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By Devina Haripersad

Senior Business/Finance journalist

An epic cluck up! – 10 million chickens had to be ‘disposed of’ because of load shedding

The chicken industry is experiencing a double blow of losses as a result of rolling blackouts.

South African poultry farmers are taking massive losses, and have had to cull millions of chickens, because load shedding simply makes it impossible to operate profitably.

Load shedding continues to pose a serious threat to the supply of fresh food to both restaurants and fast-food outlets, not only stifling sales and growth, but also causing massive setbacks as suppliers take hit after hit in losses.

This has certainly been the case for those in the chicken industry, especially fast-food joints like KFC and Nando’s.

According to these outlets, they have been receiving reduced stock of chicken from suppliers who are struggling to keep the fridges running and slaughter houses going with the country’s rolling blackouts, that now last several hours on end.

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As a result, outlets like KFC have announced that they will be limiting their menu to try deal with the power outages. This in turn is expected to affect the company’s overall income on a month-to-month basis, as a result of the short supply of chicken.

There’s no shortage of chickens

The irony is that there is no shortage of chickens on the farm.

According to Izaak Breitenbach, the general manager of the South African Poultry Association, there is a secure supply of chickens on the farm.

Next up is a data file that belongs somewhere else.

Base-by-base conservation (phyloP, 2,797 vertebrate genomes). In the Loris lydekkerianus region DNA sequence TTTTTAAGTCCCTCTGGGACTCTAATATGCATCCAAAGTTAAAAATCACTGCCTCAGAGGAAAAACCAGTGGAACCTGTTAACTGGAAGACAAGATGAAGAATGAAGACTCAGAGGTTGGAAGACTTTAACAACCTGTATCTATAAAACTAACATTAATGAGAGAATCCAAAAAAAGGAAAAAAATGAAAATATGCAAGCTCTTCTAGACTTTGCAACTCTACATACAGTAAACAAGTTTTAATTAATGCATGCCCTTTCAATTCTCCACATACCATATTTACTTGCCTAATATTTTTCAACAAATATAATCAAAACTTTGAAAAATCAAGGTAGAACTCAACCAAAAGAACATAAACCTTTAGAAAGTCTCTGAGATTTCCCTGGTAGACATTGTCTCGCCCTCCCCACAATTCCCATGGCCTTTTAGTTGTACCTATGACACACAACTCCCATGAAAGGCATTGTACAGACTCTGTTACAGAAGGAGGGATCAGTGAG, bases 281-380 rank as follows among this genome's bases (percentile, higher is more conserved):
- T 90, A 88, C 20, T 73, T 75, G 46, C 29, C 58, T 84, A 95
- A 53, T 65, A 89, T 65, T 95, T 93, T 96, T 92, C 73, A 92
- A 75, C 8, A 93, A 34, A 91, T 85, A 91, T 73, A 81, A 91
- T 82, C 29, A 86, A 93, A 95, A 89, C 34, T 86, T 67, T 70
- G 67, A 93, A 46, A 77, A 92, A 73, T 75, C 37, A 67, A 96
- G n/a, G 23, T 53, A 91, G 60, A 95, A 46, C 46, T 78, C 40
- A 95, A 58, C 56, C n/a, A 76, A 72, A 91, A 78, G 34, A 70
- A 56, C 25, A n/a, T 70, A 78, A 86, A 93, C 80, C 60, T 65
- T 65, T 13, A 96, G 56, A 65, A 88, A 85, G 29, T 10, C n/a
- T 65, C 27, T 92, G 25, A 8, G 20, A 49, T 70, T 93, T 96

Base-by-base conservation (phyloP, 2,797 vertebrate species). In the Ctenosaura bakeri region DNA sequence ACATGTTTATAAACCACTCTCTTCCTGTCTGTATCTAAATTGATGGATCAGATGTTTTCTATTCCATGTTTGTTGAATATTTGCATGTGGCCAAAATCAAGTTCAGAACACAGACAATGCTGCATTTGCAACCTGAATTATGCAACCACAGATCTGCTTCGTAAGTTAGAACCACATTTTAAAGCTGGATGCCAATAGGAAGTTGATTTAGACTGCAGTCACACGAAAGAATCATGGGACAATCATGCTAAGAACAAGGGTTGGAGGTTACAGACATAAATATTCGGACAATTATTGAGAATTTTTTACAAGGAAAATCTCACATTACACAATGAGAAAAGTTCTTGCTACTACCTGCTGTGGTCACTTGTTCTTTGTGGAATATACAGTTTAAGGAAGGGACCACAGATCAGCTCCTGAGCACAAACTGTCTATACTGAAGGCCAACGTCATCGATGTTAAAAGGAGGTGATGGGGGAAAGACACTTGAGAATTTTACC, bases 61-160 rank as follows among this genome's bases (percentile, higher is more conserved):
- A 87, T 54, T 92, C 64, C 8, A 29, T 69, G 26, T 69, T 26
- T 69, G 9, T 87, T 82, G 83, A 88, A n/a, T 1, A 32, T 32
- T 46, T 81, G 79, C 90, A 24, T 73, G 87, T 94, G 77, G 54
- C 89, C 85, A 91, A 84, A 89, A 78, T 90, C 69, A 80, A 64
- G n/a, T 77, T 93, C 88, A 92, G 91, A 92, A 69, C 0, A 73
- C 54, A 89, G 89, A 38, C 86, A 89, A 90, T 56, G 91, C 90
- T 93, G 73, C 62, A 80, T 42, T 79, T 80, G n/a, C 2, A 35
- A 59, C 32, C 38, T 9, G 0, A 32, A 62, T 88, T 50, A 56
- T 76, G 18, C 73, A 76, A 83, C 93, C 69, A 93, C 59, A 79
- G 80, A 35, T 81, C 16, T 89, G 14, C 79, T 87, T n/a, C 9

“We produce ample chicken and there is no chicken shortage. The problem is that even though we have enough chickens on the farms, we can’t get them slaughtered and that has caused the shortages we have seen not only in KFC but also other QSR restaurants and this may spill over into retail and wholesale,” he explained.

Breitenbach went on to explain to The Citizen just how severely the chicken industry was being affected by load shedding, with losses that are sure to suffocate the R1 billion investment that was made into the industry last year, with the expectation that it would grow by at least 10%.

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“When chickens are not slaughtered, they grow bigger and out of specification for the consumer and for the fast-food outlets. So, the supply we had set aside for these outlets become unusable. The suppliers have no choice but to dispose of if it.”

10 million day old chickens disposed already

“The industry has in recent weeks disposes of in excess of 10 million one-day-old chickens. They could not be replaced because the older chickens have not been slaughtered and houses cleaned.

“This is not the only impact on the industry. Some companies have generators and the diesel cost of slaughtering by using generators have an estimated impact of 75c/kg on chicken prices, that will have to be recovered from the consumer

“This industry has invested in excess of R1 billion to grow the capacity in the industry by 10%. This capacity is now standing vacant at great cost because there is no electricity to use these new facilities,” he lamented.

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Breitenbach said the industry was calling on President Cyril Ramaphosa to urgently intervene and put actions in place to remedy the situation and ensure food security in terms of animal protein supply.

President Ramaphosa this week cancelled his working visit to the World Economic Forum in Davos, due to the ongoing energy crisis.

His spokesperson Vincent Magwenya tweeted the president was convening a meeting with leaders of political parties represented in parliament, the National Energy Crisis Committee (NECCOM) and the Eskom board.

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